„It is not possible to not communicate“. Wise words by Austrian-US-American psychotherapist and communications researcher Paul Watzlawick. If communication is indeed so ubiquitous it seems astonishing how hard it is to actually understand each other the way each of us wants to be understood. Communicating is hard. The more I learn about it, the more I realize how difficult it actually is. I’d like to talk a little about the psychological aspects of communication and how they could hinder or help us in understanding and thereby coming closer to each other.
Following various discourses online and offline, especially about emotionally charged issues like refugees, racism, bodily autonomy / abortion / contraception, issues of gender and sexual identity, freedom of expression etc., I increasingly got the impression that people fail miserably at actually talking to each other in any meaningful way. Some have strong opinions and are not afraid to voice them. I’d say that’s a good thing, not having to be afraid to voice your opinion. But some seem to consider the mere fact that someone else has a different opinion an affront. That’s when I thought people were talking at each other, not with each other. Some don’t want rational debates about facts, some don’t want to exchange „dry arguments“, they want to be seen in their pain and respected in their emotions. So far so understandable. Some want to see their own opinions and worldviews confirmed in order to feel secure in an increasingly complex, ambiguous and uncertain world. Some want to talk about how they feel about an issue, instead about what they think about it. Alright. But:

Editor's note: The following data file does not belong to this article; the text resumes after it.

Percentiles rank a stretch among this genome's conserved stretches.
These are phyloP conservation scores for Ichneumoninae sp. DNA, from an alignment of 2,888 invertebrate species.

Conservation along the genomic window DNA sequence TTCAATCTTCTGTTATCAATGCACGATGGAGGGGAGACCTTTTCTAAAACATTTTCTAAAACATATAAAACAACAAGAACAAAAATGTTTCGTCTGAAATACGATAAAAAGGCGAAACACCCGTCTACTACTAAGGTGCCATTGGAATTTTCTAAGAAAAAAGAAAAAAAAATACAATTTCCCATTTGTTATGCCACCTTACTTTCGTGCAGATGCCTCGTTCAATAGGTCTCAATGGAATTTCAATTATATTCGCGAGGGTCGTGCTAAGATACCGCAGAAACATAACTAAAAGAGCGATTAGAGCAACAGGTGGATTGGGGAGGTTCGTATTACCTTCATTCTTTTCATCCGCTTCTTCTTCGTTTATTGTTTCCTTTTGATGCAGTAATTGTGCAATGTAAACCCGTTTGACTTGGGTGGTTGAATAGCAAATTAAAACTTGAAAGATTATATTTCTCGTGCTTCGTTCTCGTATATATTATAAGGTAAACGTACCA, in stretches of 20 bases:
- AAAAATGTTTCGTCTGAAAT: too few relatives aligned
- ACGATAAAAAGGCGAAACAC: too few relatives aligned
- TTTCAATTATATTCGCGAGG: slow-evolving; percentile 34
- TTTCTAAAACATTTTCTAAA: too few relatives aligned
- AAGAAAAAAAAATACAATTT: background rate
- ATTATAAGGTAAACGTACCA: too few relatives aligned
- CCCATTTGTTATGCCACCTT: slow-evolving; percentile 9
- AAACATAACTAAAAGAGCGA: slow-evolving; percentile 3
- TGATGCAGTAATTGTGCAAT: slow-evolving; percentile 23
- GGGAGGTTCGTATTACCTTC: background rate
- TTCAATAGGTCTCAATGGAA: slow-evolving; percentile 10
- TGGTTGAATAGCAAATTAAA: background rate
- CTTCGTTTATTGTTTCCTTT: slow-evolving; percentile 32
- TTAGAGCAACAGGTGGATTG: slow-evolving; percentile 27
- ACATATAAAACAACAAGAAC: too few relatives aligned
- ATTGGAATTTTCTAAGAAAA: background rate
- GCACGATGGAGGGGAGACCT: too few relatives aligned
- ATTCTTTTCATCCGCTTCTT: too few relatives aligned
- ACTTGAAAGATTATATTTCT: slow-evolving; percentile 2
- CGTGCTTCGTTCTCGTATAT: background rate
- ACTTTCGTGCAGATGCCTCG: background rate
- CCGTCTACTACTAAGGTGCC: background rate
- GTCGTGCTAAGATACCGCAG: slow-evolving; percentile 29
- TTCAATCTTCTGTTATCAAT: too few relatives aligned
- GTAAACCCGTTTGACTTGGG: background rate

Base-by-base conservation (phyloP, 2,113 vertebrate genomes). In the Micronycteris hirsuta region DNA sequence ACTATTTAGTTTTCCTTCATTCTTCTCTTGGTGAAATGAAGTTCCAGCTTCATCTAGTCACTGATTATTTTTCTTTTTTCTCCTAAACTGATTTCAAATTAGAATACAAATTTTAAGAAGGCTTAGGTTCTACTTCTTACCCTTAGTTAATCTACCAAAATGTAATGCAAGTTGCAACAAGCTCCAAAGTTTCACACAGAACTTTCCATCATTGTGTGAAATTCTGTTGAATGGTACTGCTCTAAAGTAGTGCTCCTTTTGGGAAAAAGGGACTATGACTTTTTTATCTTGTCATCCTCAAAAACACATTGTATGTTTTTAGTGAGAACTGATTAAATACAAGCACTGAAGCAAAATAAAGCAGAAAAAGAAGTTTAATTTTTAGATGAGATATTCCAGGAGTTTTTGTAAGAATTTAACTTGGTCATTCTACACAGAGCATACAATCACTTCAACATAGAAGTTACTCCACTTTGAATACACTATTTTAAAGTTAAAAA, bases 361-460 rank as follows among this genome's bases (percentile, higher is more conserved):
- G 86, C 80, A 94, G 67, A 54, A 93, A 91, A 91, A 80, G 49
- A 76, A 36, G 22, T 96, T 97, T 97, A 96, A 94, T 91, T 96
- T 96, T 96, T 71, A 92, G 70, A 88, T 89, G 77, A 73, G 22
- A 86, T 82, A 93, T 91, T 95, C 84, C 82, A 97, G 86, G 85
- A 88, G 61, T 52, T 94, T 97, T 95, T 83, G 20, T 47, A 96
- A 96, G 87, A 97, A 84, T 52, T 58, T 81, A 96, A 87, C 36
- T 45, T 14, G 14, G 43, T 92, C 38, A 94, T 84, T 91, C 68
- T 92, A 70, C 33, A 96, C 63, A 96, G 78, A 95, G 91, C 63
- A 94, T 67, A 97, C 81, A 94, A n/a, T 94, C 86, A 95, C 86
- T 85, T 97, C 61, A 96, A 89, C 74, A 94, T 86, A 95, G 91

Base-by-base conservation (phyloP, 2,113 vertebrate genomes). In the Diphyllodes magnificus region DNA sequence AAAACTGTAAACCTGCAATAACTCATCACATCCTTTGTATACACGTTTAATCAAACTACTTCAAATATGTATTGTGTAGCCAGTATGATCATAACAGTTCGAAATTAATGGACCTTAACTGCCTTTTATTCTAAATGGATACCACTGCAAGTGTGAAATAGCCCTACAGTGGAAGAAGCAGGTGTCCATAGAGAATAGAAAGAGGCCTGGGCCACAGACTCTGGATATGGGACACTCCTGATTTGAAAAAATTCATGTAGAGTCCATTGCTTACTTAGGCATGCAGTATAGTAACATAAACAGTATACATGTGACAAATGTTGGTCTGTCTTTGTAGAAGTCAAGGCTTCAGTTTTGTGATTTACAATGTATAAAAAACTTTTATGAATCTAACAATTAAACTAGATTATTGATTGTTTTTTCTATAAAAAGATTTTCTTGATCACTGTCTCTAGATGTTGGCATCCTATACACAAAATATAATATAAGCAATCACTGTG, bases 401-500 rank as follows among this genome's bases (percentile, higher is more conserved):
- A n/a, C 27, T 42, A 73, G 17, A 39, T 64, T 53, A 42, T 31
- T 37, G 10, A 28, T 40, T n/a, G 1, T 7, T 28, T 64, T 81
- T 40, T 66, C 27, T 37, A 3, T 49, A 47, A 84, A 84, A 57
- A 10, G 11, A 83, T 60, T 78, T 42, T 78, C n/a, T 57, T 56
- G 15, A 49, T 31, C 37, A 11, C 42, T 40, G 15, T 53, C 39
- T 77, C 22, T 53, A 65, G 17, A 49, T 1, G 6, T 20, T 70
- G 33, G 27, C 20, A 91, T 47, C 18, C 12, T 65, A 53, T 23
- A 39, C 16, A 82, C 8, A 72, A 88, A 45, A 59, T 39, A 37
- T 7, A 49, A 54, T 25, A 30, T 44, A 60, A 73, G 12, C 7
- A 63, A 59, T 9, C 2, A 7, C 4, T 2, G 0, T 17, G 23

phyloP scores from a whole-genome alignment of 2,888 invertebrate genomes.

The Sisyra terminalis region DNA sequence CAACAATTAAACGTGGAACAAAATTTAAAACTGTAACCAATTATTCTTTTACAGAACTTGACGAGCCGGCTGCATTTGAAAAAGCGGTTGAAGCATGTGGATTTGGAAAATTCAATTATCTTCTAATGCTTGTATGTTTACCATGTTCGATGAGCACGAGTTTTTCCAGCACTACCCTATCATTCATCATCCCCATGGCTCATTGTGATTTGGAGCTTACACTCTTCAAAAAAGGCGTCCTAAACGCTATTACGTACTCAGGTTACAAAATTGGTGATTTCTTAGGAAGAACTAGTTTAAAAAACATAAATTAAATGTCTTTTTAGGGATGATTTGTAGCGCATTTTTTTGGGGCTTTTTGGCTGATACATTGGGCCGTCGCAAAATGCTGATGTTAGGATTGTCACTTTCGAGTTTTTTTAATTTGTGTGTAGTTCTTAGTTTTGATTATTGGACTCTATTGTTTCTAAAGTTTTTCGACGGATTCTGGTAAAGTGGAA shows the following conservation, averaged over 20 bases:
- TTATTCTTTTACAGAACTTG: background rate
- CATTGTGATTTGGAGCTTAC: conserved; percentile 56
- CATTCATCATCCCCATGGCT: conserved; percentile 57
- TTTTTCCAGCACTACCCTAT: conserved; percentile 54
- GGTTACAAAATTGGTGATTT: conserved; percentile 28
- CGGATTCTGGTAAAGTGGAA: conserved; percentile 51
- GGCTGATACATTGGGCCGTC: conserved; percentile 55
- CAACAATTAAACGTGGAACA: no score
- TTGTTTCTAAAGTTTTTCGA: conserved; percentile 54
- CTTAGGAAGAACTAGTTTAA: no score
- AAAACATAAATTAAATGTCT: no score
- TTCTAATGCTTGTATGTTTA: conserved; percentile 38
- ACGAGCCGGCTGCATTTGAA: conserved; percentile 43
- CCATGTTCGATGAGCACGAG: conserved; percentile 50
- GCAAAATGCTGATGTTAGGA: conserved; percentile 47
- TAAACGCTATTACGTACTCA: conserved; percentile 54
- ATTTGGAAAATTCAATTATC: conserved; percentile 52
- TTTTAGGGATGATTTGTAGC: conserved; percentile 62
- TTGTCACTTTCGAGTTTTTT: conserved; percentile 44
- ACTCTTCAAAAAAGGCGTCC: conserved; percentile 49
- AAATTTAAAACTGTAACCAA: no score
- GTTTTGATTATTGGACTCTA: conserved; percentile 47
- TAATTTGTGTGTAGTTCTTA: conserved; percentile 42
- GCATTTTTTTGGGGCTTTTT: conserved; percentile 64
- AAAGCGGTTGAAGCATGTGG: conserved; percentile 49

Perhaps this is going to sound trivial, but those are two different things. If we fail to realize that, we’re likely to talk past each other. When one party tries to communicate on the level of facts and the other on the level of how he or she feels about something, misunderstandings are almost certain. One psychological model to explain why this is so is the Sender-Receiver model by German psychologist and communications researcher Friedemann Schulz von Thun. He posits that every message we send – note that considering Watzlawick’s premise this means a message is everything we ever do or don’t do – has actually four sides to it. Any sort of utterance, be it verbal or non-verbal contains information on the following levels:
- The matter level: what dates and hard facts does the speaker tell you? What is the verbatim content of the message?
- The level of self-disclosure: what is the speaker telling you about herself, his/her thoughts and feelings, motives, values?
- The level of relationships: what does the speaker think of the receiver and in what sort of relation does he/she see herself towards the receiver?
- The level of appeal (as in: request): what does the speaker want the receiver to do, what does he/ want to achieve?
However, in human communication, not only does the message sent have four different aspects to it. The receiver also has four analogous channels with which he/she receives the message. The sender has four „beaks“, the receiver has four „ears“. Often, what the sender wishes to convey through his/her four beaks does not correspond with how the receiver interprets the signals with his/her four ears. That’s how misunderstandings are created. Let’s illustrate this with an example. The late German humorist Vicco von Bülow, aka Loriot was a mastermind of portraying the intricacies of human communication with subtlety and sophistication. One of his cartoons is called „The breakfast egg“. The video has English subtitles and is only 2min long, so please go ahead and watch it.